Amazing Wheelchair Accessible Holiday to the North Yorkshire Moors

Dec 2, 2022

I went on a wheelchair accessible holiday to the North York Moors!

Visiting the countryside has always been a favourite pastime of mine, and I say past time as I always thought that this type of getaway wouldn’t be viable for me since becoming a wheelchair user *insert cry face*, BUT – oh how wrong I was! I was totally unaware that there are SO many cool and exciting wheelchair accessible activities right on my doorstep in the North York Moors and I can’t wait to share them all with you!

At the start of the month, I went on a 3 night trip courtesy of VisitEngland to explore the North York Moors and check out accessible accommodation as well as see what wheelchair accessible activities I could get up to!

Of course, I couldn’t go on such an exciting trip on my own – so I decided to make the most of it and take my best friend Gem Turner with me to join in on the fun! I am obviously a manual wheelchair user and Gem is an electric wheelchair user, which meant it was really interesting to see what activities we could both do together and have a girly trip away, just the two of us – completely independent!

First things first, let’s talk the all important wheelchair accessible accommodation in North York Moors…

Again, this was, and always is, a huge worry of mine when considering planning a trip as it usually tends to be really difficult to find and successfully book wheelchair accessible accommodation at the best of times, let alone somewhere I’ve never been before!

I was pleasantly surprised to find that there are a number of venues who are working closely with VisitEngland on their accessibility improvements in order to ensure all guests feel welcome and most of all, comfortable during their stay.

We had the pleasure of staying at Well Spring Farm, which are stunning cottages set in 8 acres of breathtaking gardens and farmland. Nestled amongst the farm is the beautifully renovated Vale Cottage, which has two downstairs bedrooms and a huge wetroom on the ground floor too.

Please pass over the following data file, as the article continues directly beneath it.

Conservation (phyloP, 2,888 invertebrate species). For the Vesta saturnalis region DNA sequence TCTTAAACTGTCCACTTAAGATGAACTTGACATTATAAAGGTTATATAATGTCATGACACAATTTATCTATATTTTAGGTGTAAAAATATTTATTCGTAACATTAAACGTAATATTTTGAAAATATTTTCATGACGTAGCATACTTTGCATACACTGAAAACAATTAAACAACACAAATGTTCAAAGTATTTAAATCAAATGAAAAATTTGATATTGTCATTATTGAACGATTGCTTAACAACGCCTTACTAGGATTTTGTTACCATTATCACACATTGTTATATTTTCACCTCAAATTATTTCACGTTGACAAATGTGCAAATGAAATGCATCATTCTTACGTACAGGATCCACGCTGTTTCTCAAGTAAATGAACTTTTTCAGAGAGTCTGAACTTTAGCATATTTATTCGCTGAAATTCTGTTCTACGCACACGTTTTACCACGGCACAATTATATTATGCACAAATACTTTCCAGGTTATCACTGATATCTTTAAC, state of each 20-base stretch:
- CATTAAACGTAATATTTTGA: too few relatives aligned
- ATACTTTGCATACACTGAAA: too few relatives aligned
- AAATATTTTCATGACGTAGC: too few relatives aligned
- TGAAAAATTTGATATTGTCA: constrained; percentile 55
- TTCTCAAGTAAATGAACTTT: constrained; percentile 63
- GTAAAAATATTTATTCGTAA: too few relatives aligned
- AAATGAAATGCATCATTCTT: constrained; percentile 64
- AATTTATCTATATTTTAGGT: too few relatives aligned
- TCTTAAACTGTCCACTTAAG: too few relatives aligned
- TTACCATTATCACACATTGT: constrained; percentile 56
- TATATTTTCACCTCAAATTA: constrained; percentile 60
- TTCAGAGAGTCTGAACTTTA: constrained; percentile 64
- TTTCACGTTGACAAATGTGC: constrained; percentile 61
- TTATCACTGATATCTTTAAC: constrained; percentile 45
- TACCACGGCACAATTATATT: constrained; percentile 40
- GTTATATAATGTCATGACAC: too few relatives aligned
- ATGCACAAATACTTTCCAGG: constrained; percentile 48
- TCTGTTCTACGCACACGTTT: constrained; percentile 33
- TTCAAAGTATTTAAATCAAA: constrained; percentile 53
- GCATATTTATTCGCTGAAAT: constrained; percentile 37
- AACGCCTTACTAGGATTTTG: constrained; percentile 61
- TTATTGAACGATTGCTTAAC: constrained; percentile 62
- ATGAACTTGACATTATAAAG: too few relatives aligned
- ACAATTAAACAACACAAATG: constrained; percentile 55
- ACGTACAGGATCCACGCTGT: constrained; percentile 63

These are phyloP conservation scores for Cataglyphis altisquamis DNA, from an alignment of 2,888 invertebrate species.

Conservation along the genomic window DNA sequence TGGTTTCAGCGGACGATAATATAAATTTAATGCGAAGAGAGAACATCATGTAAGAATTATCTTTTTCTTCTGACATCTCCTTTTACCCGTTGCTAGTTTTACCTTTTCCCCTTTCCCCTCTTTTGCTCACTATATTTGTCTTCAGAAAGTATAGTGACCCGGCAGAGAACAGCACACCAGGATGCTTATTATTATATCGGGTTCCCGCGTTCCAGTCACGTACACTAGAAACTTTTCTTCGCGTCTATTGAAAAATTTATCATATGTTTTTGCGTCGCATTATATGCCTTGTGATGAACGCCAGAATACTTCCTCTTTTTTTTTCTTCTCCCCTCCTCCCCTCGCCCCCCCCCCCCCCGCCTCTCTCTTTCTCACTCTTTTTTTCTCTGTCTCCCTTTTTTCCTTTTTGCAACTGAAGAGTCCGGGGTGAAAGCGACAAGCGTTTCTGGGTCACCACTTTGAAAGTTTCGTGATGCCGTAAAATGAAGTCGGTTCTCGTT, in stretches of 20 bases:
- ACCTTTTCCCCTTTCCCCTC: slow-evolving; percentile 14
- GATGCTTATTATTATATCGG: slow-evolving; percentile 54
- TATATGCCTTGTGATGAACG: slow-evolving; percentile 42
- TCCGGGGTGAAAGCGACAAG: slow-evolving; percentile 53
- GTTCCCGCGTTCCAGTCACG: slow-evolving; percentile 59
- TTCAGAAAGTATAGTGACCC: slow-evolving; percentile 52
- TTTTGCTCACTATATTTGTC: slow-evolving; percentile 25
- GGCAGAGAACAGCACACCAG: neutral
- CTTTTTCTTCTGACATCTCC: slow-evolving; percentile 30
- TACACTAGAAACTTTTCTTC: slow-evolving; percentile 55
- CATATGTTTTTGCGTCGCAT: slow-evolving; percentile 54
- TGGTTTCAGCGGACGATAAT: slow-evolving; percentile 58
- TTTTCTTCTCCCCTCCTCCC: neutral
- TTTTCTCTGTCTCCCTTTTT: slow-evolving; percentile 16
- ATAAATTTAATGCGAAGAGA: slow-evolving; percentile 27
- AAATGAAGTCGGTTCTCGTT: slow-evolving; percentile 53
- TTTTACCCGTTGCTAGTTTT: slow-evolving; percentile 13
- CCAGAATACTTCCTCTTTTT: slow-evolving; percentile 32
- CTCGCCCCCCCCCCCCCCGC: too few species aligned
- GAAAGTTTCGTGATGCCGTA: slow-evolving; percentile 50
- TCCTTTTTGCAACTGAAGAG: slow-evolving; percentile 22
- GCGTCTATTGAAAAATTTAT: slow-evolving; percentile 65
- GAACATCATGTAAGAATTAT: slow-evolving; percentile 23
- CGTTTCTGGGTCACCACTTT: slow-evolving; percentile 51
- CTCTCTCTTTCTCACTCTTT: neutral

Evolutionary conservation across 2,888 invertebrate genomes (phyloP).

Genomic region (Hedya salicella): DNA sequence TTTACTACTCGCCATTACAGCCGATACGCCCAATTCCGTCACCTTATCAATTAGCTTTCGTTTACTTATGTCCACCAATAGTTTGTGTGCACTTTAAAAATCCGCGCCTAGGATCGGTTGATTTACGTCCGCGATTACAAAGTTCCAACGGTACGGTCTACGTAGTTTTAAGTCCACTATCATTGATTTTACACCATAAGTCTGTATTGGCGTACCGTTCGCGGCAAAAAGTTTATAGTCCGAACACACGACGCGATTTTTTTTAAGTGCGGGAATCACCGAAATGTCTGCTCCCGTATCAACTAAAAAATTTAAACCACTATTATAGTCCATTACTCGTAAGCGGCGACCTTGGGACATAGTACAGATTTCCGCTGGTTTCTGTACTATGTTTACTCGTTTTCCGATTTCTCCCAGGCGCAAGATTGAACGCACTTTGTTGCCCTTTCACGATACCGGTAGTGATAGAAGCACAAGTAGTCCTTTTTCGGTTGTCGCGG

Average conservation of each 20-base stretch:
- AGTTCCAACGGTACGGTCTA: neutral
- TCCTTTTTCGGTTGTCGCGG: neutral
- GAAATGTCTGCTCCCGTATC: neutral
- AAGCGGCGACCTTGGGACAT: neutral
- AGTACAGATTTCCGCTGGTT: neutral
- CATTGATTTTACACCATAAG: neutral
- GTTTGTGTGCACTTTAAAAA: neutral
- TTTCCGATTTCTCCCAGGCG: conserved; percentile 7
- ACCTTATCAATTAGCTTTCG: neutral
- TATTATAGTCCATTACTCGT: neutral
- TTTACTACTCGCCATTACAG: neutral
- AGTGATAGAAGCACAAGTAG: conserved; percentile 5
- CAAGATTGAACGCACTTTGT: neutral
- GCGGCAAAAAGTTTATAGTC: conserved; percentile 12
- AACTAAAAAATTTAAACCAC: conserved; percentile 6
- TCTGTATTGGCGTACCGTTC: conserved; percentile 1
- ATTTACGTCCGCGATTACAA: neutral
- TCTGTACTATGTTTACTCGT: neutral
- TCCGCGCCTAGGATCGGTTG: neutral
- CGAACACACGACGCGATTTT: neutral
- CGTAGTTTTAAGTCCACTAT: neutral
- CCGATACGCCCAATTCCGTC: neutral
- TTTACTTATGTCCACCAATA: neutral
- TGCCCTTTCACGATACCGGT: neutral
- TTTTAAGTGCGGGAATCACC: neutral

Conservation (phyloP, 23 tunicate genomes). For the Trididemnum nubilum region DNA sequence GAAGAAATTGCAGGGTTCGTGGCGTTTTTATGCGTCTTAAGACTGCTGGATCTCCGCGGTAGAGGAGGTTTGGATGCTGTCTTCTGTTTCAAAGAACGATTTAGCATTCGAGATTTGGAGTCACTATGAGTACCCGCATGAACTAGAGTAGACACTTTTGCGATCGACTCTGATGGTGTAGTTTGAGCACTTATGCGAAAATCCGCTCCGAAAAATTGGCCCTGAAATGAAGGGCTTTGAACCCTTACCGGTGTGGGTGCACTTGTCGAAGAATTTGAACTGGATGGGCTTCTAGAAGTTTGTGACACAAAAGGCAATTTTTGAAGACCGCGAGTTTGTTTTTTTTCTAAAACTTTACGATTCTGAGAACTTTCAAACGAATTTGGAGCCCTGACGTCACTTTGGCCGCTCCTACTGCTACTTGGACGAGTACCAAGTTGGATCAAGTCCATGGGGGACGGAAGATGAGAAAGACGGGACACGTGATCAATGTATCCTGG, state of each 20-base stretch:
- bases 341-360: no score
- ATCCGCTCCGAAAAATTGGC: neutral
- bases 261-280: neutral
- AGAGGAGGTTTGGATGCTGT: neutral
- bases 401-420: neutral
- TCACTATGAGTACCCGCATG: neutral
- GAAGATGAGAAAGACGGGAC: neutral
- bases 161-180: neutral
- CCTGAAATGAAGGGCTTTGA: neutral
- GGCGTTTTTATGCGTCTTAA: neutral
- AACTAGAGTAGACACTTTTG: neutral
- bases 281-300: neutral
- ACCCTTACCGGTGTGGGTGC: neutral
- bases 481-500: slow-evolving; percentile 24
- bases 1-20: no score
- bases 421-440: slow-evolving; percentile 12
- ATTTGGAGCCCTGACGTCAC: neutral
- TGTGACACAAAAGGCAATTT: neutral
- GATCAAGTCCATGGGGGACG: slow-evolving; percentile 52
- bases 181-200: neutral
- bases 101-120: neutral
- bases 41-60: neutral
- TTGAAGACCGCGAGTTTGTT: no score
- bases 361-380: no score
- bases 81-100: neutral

Upon arrival, we were greeted by the owner, Hayley who absolutely made our stay. We cannot thank her enough for how much she went above and beyond to ensure that our stay felt like a home away from home.

Hayley assisted with all of our luggage upon arrival and gave us a guided tour of the property and a quick rundown of everything we would need for our stay. The cottage is equipped with lots of fun little quirks to keep the whole family entertained, from a huge DVD collection, to board games, to drawers full of baking equipment. You name it, they have it!

Wheelchair accessible features within Vale Cottage

Although it’s important to highlight that the whole of Vale Cottage isn’t accessible (the upstairs area), this is still the perfect option for if you are looking for a getaway for the whole family which is still inclusive for a wheelchair user. For me and our large family, this is the perfect solution that we have been looking for!

Plenty of space, smooth flooring throughout, step free access at the entrance and most importantly, a dedicated wheelchair accessible room.

Inside the accessible room, expect to find:

  • Huge superking bed, with the option for raisers to be added to the divan base

  • Full length mirror (sounds like a weird one to mention, but mirrors are a HUGE thing for wheelchair users and it is usually something venues tend to place really high and out of view!)

  • Lots of turning space

  • Smooth laminate flooring throughout (carpets are my wheel’s arch nemesis!)

  • Dedicated lowered wardrobe with access to hangers

  • Ample drawer space for storage

  • A large wheelchair accessible wetroom

As a manual, fairly active wheelchair user, I am used to just ‘making do’, when it comes to accommodation when booking trips away. Not only was this cottage perfectly accessible to me as a wheelchair user – but it was absolutely stunning and I can’t wait to visit again with the full family and really make use of the whole space within the cottage.

Wheelchair accessible activities in the North York Moors

Whilst on our trip, Visit England had kindly planned a huge array of wheelchair accessible activities for us both to try out! Again, this is something that I simply didn’t expect to be an option for us!

Sutton Bank

First up was visiting Sutton Bank. I’d not heard of it before, but had researched some of the views and wow – I was blown away. Here they have accessible routes and you can hire a tramper to make life that little bit easier on the arms. A tramper is a larger mobility scooter, with all-terrain wheels and a bit more power. I’d highly recommend trying one out as this made life so much easier for me!